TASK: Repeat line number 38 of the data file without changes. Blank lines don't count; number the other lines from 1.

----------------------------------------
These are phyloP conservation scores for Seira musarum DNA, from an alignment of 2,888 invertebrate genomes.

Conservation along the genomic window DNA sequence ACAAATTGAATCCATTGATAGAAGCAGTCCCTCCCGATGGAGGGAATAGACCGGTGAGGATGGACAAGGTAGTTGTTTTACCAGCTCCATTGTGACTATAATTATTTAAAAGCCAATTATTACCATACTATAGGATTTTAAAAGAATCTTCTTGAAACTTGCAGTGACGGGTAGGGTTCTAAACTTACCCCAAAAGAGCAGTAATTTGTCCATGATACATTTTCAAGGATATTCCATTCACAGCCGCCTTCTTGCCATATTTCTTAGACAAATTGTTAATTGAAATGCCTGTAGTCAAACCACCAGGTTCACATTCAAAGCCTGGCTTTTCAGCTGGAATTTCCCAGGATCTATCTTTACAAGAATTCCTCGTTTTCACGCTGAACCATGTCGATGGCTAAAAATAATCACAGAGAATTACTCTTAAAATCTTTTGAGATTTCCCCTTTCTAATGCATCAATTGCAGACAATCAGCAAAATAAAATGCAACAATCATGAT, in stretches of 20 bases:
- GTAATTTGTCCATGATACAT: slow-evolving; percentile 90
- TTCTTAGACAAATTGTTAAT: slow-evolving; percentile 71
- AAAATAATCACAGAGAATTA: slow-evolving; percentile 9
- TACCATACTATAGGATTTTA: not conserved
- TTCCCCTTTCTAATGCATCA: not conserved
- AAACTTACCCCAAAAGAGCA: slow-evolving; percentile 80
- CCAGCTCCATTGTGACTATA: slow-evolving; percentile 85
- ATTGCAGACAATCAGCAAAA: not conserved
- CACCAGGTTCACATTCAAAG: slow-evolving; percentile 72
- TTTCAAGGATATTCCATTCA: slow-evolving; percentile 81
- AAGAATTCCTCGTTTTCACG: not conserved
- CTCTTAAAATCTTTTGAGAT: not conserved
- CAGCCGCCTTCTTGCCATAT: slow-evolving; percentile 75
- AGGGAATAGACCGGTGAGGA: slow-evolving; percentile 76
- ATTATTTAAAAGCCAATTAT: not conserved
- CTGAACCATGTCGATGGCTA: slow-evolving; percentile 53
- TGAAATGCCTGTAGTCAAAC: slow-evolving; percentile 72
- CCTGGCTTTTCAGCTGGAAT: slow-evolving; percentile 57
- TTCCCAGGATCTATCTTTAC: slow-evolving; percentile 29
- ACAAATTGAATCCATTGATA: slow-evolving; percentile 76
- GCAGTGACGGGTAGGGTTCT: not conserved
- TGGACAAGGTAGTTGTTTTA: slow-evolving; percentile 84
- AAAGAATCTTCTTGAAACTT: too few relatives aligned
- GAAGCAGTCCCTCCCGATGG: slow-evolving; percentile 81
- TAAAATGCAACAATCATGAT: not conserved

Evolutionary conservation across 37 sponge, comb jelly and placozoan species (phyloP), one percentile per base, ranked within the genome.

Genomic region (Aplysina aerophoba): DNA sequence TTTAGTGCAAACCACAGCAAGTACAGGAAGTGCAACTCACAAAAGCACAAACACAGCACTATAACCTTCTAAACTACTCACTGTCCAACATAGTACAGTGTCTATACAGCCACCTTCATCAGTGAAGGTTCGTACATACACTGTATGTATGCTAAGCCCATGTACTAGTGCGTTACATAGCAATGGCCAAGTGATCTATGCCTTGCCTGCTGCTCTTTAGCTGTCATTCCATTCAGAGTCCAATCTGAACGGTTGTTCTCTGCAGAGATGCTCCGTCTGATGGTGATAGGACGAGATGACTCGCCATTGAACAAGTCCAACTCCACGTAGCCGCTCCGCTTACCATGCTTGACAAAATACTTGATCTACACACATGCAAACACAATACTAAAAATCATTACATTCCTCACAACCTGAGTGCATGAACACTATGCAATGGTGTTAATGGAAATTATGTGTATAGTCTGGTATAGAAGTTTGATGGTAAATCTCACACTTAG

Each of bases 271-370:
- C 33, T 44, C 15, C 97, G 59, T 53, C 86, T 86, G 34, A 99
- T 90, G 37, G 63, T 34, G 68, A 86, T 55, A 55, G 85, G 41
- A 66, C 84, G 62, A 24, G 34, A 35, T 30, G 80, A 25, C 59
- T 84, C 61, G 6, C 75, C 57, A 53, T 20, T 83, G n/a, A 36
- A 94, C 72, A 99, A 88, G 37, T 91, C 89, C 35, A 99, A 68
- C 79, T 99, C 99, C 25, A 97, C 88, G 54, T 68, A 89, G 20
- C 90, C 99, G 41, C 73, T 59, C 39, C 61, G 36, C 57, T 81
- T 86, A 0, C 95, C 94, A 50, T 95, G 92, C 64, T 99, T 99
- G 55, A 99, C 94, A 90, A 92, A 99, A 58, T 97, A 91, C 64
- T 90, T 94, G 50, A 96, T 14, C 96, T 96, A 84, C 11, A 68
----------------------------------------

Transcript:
- T 86, A 0, C 95, C 94, A 50, T 95, G 92, C 64, T 99, T 99